Th1rteen R3asons Why

If you haven’t seen it, a) watch it now and b) spoilers ahead….

Ok so I loved this show.  I sat through 12 hours of it in one weekend….and chickened out on the last episode.  This blog post kind of explains why.  I’ve seen what happened after suicide, I’ve lived it, it’s not pretty or fun and I didn’t want it bringing back any more memories than it already was.  I mean, watching a show about 17 year olds who’s friend has committed suicide?  Little too close to home.

But it was addictive to watch.  From the very first episode when I said “oh I’ll just watch 10 minutes to see what it’s like” not realising it had only gone onto Netflix that day.  Ben and I spent our Saturday night watching 5 episodes of it.  That’s five hours straight of constantly keeping up with flashbacks and curveballs.  I’d read the book’s page on wikipedia a while ago when I saw it in the news that Selena Gomez had a new project or something and completely forgotten about it until then, so I knew the storyline, I had a basic idea of what it was going to be like, but nothing could have prepared me for actually watching it.  If it weren’t so long, or it was made into a film I’d absolutely say it should be mandatory to watch at school.  People need to learn that their actions have consequences, what could be a joke to you could affect someone to a point you don’t even want to think about.  *Yes I skipped the final episode, but Ben told me what happened* 

We both said that each of the characters was likeable, except Bryce – he was a dick from the start, but this was generally only until their tape was played, and then you saw them in a different light.  Courtney, the sweet innocent girl who suddenly starts victim blaming? Alex, the friend who pits two best friends against each other? Also Jeff didn’t deserve his ending.  I found myself getting annoyed at imaginary people and how they were behaving.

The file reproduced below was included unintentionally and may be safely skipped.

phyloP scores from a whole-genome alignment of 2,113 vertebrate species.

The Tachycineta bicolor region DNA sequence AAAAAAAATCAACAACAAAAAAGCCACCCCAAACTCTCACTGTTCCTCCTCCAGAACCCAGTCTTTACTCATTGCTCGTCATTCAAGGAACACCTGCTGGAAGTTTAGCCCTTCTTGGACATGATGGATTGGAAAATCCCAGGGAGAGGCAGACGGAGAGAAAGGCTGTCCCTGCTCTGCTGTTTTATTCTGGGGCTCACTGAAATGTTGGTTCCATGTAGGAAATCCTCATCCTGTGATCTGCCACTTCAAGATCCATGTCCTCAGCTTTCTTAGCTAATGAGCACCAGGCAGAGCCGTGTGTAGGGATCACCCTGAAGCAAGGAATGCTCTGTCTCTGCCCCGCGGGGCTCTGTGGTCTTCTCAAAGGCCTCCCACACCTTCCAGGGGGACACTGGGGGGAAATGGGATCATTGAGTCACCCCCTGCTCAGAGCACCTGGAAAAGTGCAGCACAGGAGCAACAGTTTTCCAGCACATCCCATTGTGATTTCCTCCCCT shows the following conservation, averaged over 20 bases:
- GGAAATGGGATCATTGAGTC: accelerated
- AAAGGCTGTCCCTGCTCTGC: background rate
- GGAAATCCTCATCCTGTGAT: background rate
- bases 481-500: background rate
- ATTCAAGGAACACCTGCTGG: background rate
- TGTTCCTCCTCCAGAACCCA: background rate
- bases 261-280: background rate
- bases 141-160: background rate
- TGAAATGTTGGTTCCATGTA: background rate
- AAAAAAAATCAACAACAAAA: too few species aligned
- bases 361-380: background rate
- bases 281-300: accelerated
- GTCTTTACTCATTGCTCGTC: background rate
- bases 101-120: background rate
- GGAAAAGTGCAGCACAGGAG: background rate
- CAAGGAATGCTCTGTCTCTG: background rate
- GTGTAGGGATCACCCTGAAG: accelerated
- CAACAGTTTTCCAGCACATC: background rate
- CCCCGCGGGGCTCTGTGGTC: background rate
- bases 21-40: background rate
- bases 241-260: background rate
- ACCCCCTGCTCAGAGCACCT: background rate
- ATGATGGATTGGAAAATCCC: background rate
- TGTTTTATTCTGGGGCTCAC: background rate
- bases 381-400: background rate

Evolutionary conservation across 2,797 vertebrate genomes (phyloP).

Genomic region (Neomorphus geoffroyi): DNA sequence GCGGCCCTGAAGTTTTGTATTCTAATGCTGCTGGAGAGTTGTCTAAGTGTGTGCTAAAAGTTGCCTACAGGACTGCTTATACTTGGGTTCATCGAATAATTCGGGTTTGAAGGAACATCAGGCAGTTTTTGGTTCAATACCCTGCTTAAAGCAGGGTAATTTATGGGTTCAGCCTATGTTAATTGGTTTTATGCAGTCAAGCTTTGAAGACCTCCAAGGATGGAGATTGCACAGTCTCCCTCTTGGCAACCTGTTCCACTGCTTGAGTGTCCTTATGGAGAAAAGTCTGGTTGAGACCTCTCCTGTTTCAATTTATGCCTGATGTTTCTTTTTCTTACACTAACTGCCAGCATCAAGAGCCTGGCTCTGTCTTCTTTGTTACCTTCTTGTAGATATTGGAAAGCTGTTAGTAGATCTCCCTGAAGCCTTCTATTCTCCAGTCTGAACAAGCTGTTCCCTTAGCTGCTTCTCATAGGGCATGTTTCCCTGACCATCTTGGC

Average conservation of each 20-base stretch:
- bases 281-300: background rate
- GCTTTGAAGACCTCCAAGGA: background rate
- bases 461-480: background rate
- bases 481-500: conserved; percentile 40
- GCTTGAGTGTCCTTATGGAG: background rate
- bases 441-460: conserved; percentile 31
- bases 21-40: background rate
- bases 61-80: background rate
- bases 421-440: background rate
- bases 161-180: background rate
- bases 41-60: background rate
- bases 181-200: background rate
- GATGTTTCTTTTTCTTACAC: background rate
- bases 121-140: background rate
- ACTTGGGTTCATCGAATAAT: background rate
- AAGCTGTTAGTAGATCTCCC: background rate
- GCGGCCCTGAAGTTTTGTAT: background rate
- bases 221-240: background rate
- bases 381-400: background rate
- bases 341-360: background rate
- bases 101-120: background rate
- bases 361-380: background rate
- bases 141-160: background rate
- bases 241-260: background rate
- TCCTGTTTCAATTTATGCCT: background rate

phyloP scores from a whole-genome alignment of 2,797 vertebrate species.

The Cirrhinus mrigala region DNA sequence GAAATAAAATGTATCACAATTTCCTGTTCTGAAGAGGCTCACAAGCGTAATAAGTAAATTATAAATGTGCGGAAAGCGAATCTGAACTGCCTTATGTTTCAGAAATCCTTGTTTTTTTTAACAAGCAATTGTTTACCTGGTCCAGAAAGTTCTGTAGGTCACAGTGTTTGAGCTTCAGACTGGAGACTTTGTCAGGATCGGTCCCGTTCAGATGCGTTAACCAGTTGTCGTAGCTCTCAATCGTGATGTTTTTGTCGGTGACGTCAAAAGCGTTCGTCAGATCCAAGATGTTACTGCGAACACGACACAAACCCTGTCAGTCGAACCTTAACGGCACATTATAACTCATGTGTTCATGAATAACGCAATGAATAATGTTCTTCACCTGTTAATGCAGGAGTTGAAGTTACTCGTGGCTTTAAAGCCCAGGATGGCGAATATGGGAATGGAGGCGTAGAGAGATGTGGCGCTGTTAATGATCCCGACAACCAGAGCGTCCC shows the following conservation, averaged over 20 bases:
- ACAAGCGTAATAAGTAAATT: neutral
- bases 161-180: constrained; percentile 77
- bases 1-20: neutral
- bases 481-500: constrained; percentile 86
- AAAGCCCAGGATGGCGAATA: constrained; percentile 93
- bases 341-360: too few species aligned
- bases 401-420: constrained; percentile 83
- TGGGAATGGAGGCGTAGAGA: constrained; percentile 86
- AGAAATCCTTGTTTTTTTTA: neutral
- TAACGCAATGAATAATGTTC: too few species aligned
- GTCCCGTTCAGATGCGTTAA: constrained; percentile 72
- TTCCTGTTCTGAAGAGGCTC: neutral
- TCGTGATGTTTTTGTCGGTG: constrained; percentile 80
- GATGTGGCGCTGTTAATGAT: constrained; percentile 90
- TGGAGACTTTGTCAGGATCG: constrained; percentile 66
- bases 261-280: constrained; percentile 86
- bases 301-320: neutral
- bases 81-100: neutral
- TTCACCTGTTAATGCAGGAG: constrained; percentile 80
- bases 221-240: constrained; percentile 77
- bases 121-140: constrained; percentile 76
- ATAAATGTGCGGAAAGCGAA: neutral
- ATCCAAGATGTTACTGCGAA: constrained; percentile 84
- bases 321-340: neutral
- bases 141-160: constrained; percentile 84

It’s such a good tv series, it needs to be recognised as such and people need to be aware of it.  You never know what someone’s actually going through, you never know if you reaching out will pull someone back from the edge.  We got to the end of episode 12 and I made Ben pause it because I realised what was coming, and I couldn’t bring myself to watch it.  I went for a run instead and when I came back Ben said I was right not to watch it.  It was uncomfortable and graphic to watch, and I didn’t disbelieve that at all.  The rape scenes throughout the film are horrendous.  Not in the way they’re shown, or written, but how brutally honest it is.  It’s so incredibly raw and genuine, to the extent I was cringing while watching it because it made me feel so uncomfortable.  

I don’t think I can say enough how much this tv series needs to be watched by people.  it’s not some angsty teen drama, it’s showing a different, more honest side to a real issue.  Yes it’s brutal and uncomfortable at times, but it’s making the point that bullying isn’t glamorous and it has consequences. Set aside a couple of days and binge it, the actors do it justice, they bring light to such an important issue.  Bullying is happening in schools, workplaces, everywhere and it’s not talked about anywhere near enough.  If watching this helps someone out then they can say they did well. 

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2 comments

  1. […] I read the Wikipedia article on this first, I didn’t intend on watching it, but couldn’t decide what to watch one Saturday night and that was the first thing that came up.  I said we’d watch a bit of it and then put a film on, we ended up watching all of the first episode and then carrying on.  I personally don’t like the Hannah character, she seems incredibly manipulative and bitchy.  It’s one of those shows you have to focus on a bit, there’s so many flashbacks and fades it gets confusing what time period you’re in if you stop paying attention. * I did a full blog post on this here* […]

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